Cruise Report: R/V Surf Surveyor Cruise S1-00-CL, Mapping the Bathymetry of Crater Lake, Oregon, 2000
In addition to the multibeam sonar array, a multibeam mapping survey requires careful integration of a number of ancillary systems. These include: (1) an inertial positioning system (INS) or a differentially corrected Global Positioning System (DGPS); (2) an accurate measure of the heave, pitch, roll, and heading of the vessel, all to better than 0.01°, and the transformation of these measurements to estimates of the motion of the transducer at the times of transmission and reception (motion sensor); (3) a method to precisely determine the sound-speed structure of the water column, using measurements of temperature, salinity, and depth with one, or a combination of, a CTD (an instrument that measures conductivity and temperature vs depth), XSV (an expendable sound velocity profiler), and XBT (expendable bathythermograph), and the calculation of sound velocity profiles (SVP).
The Crater Lake survey was navigated with (INS) provided by a TSS Applied Analytic POS/MV model 320 inertial motion sensor (IMU) as well as dual Trimble model 4000 DGPS with a commercial SatLoc satellite differential station. Spatial accuracy (positions) for the mapping is ±0.5 m. In addition, the POS/MV records vehicle motion (pitch, roll, yaw, and heave) at 100 Hz with an accuracy of 0.02° for roll, pitch, and yaw, and 5% of heave amplitude or 5 cm.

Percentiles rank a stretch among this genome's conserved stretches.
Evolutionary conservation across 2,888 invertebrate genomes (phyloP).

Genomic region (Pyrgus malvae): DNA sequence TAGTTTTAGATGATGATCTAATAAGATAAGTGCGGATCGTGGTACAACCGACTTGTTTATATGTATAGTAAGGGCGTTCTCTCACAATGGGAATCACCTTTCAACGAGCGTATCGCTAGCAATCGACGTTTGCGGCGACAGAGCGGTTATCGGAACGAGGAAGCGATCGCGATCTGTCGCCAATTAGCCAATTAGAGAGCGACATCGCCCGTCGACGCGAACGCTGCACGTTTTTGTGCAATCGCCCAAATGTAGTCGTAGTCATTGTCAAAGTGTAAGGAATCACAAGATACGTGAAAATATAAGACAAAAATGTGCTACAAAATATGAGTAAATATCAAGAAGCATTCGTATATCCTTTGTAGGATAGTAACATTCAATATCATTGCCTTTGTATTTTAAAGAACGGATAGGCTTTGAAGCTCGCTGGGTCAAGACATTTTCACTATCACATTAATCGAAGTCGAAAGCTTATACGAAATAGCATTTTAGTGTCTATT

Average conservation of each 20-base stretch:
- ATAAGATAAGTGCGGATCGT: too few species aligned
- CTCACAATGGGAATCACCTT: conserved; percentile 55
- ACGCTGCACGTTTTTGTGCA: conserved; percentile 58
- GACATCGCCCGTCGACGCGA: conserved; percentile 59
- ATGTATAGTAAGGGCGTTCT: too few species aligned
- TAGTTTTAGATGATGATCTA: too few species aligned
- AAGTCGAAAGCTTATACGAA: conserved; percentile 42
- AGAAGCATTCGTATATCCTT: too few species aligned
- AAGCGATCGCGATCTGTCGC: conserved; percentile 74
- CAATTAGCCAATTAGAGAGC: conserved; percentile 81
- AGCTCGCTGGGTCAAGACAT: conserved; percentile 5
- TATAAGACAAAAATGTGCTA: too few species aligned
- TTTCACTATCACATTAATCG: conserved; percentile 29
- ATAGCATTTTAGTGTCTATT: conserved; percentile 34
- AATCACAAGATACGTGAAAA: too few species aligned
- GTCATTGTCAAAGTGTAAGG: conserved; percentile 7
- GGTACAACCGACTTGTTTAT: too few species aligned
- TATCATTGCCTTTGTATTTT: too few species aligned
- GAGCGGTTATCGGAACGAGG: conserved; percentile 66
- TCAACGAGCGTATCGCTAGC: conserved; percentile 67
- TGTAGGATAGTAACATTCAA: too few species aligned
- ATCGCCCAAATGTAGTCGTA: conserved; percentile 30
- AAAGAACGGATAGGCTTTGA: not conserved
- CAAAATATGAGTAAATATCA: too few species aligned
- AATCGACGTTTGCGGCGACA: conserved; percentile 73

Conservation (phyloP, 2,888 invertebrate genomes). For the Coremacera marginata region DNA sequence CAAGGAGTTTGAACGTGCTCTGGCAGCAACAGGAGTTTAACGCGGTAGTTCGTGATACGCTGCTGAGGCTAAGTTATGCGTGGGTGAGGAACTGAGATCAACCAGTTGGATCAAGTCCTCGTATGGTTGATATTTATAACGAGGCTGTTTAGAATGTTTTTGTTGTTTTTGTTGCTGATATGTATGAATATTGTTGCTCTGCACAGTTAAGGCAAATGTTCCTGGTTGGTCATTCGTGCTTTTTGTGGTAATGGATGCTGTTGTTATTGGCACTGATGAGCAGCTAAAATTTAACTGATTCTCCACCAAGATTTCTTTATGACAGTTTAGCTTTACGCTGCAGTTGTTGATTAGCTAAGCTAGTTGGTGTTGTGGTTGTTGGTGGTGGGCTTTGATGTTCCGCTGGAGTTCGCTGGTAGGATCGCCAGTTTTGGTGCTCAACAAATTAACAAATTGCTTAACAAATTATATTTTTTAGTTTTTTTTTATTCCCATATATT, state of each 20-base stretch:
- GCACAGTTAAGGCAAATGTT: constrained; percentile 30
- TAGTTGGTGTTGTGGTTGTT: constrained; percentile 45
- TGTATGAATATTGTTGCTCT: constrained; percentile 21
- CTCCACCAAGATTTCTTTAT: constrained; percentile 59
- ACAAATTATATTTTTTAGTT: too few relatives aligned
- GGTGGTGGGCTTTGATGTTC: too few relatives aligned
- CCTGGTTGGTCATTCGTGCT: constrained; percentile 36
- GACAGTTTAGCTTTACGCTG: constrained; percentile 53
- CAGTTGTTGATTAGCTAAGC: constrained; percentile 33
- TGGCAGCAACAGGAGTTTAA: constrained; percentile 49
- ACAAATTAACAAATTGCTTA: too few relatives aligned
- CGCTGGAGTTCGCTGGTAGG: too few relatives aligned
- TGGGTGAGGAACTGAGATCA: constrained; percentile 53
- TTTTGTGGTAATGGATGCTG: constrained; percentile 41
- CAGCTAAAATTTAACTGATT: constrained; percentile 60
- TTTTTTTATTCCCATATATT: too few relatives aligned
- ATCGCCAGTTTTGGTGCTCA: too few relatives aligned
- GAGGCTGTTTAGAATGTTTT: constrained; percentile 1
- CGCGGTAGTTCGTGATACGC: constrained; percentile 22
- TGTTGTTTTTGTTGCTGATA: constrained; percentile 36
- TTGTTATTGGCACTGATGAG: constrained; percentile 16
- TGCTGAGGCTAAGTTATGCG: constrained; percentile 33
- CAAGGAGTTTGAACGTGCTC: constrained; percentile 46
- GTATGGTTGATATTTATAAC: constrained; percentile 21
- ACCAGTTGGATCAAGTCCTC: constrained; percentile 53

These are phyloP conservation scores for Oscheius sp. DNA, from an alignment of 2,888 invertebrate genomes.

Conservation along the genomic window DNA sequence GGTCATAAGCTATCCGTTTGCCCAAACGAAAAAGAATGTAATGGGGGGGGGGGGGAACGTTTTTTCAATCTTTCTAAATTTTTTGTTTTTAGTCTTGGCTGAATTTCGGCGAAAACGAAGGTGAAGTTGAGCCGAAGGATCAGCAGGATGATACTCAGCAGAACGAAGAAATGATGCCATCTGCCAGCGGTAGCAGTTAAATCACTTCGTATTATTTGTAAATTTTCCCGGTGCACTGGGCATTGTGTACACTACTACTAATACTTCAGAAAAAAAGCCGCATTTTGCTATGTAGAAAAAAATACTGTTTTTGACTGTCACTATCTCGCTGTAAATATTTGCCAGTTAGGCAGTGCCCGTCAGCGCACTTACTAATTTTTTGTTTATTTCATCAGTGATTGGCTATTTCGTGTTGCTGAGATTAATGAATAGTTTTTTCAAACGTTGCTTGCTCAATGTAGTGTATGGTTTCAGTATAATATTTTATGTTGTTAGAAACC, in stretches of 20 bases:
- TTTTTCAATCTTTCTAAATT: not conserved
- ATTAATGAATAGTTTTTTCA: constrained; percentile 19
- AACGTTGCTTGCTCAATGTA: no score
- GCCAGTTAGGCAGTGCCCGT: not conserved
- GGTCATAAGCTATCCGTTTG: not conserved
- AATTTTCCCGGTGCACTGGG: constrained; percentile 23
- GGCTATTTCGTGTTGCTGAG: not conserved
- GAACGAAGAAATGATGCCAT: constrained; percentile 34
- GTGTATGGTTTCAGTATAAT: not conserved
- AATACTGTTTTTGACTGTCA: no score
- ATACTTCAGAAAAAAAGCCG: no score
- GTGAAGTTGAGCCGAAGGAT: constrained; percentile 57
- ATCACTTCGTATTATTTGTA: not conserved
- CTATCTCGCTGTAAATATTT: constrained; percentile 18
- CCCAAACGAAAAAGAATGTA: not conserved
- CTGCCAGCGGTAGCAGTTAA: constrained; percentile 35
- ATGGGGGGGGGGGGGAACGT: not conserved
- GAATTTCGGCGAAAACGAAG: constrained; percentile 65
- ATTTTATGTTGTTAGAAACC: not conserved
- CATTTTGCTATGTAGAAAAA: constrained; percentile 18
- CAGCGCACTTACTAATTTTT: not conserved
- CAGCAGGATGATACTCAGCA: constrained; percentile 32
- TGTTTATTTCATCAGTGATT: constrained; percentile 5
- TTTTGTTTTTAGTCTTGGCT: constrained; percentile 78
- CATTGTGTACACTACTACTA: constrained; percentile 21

Sound-velocity profiles were calculated each day so that ray-tracing techniques could be used to determine the effect of acoustic refraction in the water. A SeaBird model 19-02 CTD was deployed the first day of operations to get a good reference SVP. Two additional sound-velocity sensors are installed at the transducer to directly determine the speed of sound in water. All the SVP data were fed directly into the Simrad EM1002 processor for instantaneous beam forming and ray tracing of each individual beam.